We propose a tool that would make use of a performance model and symbolic execution to identify execution paths and concrete inputs that would cause performance bugs. The OP question suggests considering request parameters as triggering factors for performance bugs, but equally interesting would be to look at configuration settings as possible sources of performance bugs. Perhaps the latter could define classes of requests that can be handled properly or not, i.e., due to some configuration parameter the server could be more or less suitable to handle some types of requests.
The performance model should be able to estimate the latencies incurred when executing CPU instructions, accessing data from memory while taking into consideration the memory hierarchy and accessing data from storage. Admittedly, constructing such a performance model is not an easy task, especially when it comes to the CPU; however, we argue that an approximate model will suffice, especially since for server applications, like Apache httpd, the I/O layer is usually the bottleneck. Furthermore, since we are interested in performance bugs inside the application and not in the underlying layers we can make a simplifying assumption that our request is running in isolation with respect to computation resources, i.e., the final running time is only a function of the input, the available computation resources and contention for non-computational resources (e.g., locks) with threads handling other requests. Lock contention on the other hand could be modeled by assigning high waiting times for acquiring the lock. A more accurate representation of this scenario that considers the handling of several requests in parallel would lead to significant increases in the analysis cost. I believe that proper lock contention analysis should be done separately while modeling only synchronization primitives and high cost operations (e.g., I/O).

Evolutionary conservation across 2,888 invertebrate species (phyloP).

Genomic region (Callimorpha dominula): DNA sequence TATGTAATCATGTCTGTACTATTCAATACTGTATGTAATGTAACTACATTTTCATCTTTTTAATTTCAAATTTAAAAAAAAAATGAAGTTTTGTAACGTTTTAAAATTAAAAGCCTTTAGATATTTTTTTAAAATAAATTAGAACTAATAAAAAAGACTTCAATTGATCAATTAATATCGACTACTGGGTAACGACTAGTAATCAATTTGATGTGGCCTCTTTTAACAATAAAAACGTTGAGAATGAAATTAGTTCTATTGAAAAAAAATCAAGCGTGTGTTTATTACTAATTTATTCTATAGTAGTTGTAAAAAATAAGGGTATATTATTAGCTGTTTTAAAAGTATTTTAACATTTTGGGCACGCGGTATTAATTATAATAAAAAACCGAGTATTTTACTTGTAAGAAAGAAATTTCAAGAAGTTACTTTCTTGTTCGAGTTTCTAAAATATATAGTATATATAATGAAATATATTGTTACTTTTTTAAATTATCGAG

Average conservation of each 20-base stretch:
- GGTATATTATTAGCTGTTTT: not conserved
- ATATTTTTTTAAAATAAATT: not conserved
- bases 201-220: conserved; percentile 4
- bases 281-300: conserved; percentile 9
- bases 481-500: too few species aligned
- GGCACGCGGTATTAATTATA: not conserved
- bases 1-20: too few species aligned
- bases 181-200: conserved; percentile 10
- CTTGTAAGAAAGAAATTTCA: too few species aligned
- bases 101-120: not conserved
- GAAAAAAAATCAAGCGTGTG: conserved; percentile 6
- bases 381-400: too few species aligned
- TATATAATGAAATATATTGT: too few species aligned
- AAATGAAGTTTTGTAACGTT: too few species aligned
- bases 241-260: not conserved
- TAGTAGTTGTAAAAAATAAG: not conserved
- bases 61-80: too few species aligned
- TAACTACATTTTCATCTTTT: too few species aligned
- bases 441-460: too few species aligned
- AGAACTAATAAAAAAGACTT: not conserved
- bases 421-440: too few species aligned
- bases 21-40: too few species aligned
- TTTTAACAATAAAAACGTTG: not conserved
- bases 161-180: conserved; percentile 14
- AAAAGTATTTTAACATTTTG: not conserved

Our tool would start by constructing the inter-procedural control flow of the application and compute the running cost of each basic block on the basis of our performance model. Then, the symbolic execution stage could try to identify high cost execution paths by using a heuristic that would take into consideration the assigned cost of each basic block. One example of such heuristic could assign to each branch the sum of the costs of all the basic blocks on the path in the CFG from this branch to the end of the program. For loops for which we cannot statically determine a bound, we will assume a default number of iterations.
Based on the high cost paths uncovered by the analysis we would consider performance bugs those whose running time exceeds some service level agreement and then determine inputs that would drive the application's execution down the same path in order to validate the performance bug.